Cyclone Idai devastated large parts of Mozambique, Zimbabwe and Malawi when it made landfall in March 2019 in the city of Beira, Mozambique. One of the deadliest storms ever recorded to the hit the Southern Hemisphere, the cyclone caused catastrophic flooding, landslides and devastation across Malawi, Mozambique and Zimbabwe.
Zimbabwe YMCA and Y Care International
Through our Emergency Fund, Y Care International coordinated efforts with our partner Zimbabwe YMCA on the ground to ensure that we were able to respond in the most effective way possible. Zimbabwe YMCA worked closely with government agencies, international NGOs and donors, and community members to coordinate response efforts and reach 17,193 survivors.
On March 9 Cyclone Idai formed over the Northern Mozambique Channel and made landfall on March 15 near Beira, Mozambique, bringing torrential rains and winds that caused landslides, flooding, tidal surges and destruction to infrastructure affecting almost 3 million people in Southern Africa.
The path of devastation continued inland, where Cyclone Idai hit eastern Zimbabwe with more severe rains and wind. The districts of Chimanimani and Chipinge were some of the most seriously impacted in Zimbabwe. Despite huge access and logistical challenges, the YMCA worked diligently with other partners to assess the needs and deliver aid to those worst affected. Home to an estimated 12,500 to 15,000 people, Chimanimani district was only accessible via roads and bridges that were badly damaged by landslides or flooding.
Zimbabwe YMCA responds to the devastation
In coordination with local partners, the YMCA reached 17,193 people across the two affected districts of Chimanimani and Chipinge with clean water, sanitation services, food and emergency shelters.
Following a needs assessment and several inception meetings with both the provincial and district offices and other government departments, the YMCA have focused their efforts on
Training volunteers to prevent and stop the spread of deadly diseases through raising awareness and delivering key messages on water, sanitation and hygiene issues.
Providing psychosocial support to the survivors of Cyclone Idai
To offer educational support to affected students through uniforms and stationery
To educate the community on disaster risk management strategies
Communities were badly affected though the loss of property and livelihoods, but also the devastation of losing family members and friends who have perished. Many have relatives, friends or colleagues who have still not been found. Psychosocial support was provided to 2,560 survivors, with sessions conducted by the YMCA, Social Welfare and National AIDS Council.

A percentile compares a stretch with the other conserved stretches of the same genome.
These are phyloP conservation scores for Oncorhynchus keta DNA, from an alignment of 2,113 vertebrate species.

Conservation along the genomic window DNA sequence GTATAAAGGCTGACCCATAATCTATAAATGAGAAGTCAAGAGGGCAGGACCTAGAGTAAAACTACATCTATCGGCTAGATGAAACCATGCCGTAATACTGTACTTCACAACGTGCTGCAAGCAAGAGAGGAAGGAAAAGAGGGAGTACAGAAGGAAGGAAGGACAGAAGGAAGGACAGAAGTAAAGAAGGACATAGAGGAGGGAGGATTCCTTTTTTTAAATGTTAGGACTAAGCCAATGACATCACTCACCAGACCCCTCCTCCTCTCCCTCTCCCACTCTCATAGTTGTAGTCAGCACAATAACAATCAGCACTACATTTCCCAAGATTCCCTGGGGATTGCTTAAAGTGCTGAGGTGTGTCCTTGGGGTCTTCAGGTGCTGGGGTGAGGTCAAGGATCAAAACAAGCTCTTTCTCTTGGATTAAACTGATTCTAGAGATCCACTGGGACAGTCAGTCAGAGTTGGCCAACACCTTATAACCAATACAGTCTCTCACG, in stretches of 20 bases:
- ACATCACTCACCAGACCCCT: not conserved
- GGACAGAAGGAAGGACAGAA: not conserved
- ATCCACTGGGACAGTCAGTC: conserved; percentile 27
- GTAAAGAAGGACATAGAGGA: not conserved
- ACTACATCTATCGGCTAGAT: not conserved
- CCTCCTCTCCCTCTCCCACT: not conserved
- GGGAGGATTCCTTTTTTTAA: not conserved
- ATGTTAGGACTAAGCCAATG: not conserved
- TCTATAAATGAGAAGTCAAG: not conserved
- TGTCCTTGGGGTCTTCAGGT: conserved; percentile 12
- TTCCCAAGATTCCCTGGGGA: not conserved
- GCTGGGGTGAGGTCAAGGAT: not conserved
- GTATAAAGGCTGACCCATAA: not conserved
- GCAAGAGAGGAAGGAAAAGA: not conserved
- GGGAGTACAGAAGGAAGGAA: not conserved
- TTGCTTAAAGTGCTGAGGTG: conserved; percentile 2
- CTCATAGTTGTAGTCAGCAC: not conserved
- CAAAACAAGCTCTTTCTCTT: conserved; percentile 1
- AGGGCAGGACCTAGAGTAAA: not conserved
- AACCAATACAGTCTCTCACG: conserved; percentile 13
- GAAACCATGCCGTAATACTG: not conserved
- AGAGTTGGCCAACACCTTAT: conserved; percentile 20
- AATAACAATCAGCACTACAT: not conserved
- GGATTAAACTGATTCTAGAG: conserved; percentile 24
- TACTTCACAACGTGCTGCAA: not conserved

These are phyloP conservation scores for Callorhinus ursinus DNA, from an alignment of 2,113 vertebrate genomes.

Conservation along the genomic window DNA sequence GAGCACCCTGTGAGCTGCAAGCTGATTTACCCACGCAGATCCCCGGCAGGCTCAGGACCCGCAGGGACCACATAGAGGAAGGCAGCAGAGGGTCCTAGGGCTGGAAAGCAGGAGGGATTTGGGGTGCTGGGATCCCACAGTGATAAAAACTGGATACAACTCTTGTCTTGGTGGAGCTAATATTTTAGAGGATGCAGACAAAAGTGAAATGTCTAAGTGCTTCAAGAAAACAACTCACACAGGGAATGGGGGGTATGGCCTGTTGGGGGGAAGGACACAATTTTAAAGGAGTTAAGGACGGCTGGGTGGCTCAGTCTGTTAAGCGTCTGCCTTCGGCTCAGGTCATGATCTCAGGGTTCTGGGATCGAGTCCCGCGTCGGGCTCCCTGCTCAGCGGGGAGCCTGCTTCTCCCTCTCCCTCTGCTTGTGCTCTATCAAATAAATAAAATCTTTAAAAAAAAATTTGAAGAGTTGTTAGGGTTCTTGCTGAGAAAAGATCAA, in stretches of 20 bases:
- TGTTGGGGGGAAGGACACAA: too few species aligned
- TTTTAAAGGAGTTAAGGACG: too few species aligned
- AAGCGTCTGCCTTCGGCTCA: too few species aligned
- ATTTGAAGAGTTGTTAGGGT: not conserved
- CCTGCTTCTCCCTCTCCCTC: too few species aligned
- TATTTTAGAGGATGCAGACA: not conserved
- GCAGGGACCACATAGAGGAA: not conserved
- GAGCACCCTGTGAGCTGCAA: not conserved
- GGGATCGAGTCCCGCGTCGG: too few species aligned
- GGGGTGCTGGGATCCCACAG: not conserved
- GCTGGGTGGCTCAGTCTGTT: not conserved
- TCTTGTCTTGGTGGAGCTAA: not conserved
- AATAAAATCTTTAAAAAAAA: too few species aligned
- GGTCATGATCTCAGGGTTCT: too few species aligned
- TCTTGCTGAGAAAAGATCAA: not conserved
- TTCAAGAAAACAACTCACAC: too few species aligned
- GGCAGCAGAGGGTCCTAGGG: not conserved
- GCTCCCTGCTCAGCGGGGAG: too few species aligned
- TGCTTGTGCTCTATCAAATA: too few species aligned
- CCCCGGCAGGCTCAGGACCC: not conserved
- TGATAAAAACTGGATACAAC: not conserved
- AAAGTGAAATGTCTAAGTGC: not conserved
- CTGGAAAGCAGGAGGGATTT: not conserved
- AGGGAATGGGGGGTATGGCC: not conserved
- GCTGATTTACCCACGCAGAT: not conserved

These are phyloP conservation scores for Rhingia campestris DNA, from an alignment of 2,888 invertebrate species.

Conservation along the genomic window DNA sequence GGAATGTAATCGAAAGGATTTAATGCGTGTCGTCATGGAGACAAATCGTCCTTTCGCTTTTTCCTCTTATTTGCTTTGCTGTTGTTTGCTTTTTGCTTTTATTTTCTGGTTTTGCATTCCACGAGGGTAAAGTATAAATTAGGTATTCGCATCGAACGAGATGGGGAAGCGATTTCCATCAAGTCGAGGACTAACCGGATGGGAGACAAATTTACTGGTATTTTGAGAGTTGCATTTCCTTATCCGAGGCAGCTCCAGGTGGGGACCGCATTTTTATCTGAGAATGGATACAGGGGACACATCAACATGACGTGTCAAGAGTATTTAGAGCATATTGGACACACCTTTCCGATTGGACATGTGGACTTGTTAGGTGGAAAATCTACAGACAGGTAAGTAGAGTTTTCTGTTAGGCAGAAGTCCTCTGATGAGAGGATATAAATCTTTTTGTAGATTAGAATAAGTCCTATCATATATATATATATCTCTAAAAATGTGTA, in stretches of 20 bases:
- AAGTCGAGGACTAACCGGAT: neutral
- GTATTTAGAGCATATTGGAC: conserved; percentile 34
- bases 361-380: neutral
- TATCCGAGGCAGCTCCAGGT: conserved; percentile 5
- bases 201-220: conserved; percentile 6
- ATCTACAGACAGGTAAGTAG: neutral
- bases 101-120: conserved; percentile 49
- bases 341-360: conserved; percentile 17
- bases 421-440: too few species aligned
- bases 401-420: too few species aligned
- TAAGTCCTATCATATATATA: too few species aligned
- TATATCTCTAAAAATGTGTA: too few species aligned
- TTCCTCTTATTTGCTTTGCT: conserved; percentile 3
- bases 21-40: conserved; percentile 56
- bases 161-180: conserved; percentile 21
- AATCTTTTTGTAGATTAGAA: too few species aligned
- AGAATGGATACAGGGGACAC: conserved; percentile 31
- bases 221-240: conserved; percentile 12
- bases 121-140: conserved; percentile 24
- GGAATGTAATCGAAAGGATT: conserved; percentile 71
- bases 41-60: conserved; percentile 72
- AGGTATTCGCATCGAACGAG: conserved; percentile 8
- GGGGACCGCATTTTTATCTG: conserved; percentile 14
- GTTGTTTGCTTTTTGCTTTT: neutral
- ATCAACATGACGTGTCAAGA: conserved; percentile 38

A total of 2,820 people were reached through health and hygiene promotion information delivered by trained peer educators. 767 girl and women benefitted from reusable sanitary pads, often an overlooked area following an emergency.
Specialised support and protection for breastfeeding mothers is important, particularly during following an emergency or natural disaster when contaminated water and unsanitary environments can increase the risk of disease. The YMCA supported a total of 16 breast feeding women who received preparation materials and assistance and 6 pregnant women also received preparation sets.
National Programmes Coordinator from YMCA Zimbabwe, Francis Lembani said:
“The project was received well simply because of its unique nature that is responding to the needs of the affected and vulnerable community groups.”
A total of 112 students received disaster risk management training held in Chimanimani in collaboration with the Zimbabwe Red Cross Society on risk management, first aid, the importance of community disaster risk management committees and lifeskills training.
Four months on and the YMCA intend to follow up on the project beneficiaries and develop a longer-term project targeting young people who, as a result of the disaster, dropped out of secondary school to assist their families in earning an income.
In emergencies, Y Care International works through YMCAs on the ground and through the ACT Alliance – a global coalition of more than 140 church-affiliated organisations working together in 140 countries. We have been providing life-saving care to communities affected by emergencies across the world since we were founded in 1984.
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